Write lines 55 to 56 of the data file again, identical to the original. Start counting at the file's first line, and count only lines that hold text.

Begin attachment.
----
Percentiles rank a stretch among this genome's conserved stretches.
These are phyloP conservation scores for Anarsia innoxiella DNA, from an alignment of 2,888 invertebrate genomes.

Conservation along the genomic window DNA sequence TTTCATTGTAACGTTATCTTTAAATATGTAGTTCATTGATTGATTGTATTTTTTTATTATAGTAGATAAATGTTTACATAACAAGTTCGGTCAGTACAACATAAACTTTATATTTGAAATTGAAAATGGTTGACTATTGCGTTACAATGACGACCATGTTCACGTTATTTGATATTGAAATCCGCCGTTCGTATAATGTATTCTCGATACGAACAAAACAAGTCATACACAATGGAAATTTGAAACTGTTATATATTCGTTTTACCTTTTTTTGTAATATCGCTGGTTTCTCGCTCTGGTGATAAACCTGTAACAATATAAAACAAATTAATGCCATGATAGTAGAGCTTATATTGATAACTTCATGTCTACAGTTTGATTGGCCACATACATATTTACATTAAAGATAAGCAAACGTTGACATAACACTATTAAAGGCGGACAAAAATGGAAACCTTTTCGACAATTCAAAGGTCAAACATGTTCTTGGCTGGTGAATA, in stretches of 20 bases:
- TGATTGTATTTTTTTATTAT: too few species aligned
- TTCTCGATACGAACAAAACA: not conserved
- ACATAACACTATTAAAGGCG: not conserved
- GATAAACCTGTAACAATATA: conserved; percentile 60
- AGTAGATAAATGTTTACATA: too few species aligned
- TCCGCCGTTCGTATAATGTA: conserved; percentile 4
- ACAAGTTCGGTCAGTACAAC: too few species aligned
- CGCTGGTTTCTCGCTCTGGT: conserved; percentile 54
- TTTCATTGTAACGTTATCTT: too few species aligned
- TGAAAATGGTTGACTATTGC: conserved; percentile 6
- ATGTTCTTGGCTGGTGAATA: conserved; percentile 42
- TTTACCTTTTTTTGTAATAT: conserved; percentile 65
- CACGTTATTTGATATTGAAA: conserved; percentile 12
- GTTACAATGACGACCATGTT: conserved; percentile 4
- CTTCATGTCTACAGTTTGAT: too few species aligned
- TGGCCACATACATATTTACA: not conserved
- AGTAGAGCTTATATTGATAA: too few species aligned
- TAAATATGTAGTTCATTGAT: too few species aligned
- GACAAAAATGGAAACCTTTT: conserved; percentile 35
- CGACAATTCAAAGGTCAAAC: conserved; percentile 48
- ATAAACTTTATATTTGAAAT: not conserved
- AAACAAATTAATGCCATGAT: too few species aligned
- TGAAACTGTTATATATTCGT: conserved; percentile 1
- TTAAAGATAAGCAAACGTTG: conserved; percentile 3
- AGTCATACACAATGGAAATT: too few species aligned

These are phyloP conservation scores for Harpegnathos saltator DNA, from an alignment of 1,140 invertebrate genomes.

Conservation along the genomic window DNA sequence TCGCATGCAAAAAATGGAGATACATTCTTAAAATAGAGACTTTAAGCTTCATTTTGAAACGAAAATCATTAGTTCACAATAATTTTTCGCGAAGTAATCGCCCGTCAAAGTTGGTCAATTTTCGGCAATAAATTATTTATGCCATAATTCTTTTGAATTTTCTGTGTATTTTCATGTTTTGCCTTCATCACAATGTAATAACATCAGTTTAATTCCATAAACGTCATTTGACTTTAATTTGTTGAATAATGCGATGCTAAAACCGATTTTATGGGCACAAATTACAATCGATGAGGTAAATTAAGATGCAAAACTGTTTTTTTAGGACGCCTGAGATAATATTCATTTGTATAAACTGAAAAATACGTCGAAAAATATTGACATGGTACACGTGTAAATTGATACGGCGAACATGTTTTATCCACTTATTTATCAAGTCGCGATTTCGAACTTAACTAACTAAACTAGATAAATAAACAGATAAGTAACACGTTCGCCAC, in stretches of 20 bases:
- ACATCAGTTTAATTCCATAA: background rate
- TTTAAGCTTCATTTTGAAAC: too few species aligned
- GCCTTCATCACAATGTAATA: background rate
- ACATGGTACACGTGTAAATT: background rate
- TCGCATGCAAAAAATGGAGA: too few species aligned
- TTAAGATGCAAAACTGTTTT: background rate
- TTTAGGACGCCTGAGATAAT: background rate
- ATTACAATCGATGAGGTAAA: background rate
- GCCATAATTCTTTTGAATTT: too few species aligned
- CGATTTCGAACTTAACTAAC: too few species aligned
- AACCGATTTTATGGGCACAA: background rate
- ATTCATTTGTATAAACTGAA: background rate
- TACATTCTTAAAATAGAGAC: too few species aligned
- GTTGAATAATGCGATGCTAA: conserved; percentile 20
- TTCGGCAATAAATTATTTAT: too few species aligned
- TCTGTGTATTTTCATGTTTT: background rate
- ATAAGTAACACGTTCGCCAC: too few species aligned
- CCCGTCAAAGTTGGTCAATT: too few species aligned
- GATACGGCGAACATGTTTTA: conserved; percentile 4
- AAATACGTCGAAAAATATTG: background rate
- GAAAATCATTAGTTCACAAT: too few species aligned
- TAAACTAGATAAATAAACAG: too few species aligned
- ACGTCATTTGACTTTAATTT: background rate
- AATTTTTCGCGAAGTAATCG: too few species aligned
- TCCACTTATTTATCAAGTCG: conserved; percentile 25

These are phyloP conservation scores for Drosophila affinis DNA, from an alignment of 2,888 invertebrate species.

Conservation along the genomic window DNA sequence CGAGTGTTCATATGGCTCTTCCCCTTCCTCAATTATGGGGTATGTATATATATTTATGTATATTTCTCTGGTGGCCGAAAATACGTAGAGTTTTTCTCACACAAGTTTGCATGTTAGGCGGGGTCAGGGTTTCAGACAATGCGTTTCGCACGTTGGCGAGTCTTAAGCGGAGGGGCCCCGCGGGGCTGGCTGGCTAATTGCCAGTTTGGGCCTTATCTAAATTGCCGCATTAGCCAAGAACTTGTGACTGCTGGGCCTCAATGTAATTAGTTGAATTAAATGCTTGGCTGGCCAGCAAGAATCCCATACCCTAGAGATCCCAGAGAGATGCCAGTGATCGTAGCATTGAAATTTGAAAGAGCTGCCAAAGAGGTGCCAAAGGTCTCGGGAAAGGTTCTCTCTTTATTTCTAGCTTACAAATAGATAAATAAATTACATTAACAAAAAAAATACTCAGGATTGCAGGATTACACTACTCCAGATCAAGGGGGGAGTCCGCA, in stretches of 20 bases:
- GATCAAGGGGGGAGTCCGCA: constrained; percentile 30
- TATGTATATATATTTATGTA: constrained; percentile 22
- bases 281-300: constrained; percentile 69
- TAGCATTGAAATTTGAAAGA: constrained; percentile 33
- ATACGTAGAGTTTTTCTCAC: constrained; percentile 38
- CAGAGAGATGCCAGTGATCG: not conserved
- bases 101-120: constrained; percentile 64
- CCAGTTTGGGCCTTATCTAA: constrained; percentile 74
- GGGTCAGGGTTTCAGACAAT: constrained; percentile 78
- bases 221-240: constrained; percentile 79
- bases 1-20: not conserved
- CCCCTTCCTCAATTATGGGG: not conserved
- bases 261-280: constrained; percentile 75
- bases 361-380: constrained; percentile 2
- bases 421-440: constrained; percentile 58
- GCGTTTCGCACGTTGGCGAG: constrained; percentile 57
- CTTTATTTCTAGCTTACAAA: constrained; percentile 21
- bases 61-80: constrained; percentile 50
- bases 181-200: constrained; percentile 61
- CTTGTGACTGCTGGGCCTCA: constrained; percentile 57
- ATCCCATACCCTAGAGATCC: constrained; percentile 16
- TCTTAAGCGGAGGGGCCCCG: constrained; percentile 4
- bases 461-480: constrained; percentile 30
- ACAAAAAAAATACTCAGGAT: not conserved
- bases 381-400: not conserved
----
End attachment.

- TCCACTTATTTATCAAGTCG: conserved; percentile 25

These are phyloP conservation scores for Drosophila affinis DNA, from an alignment of 2,888 invertebrate species.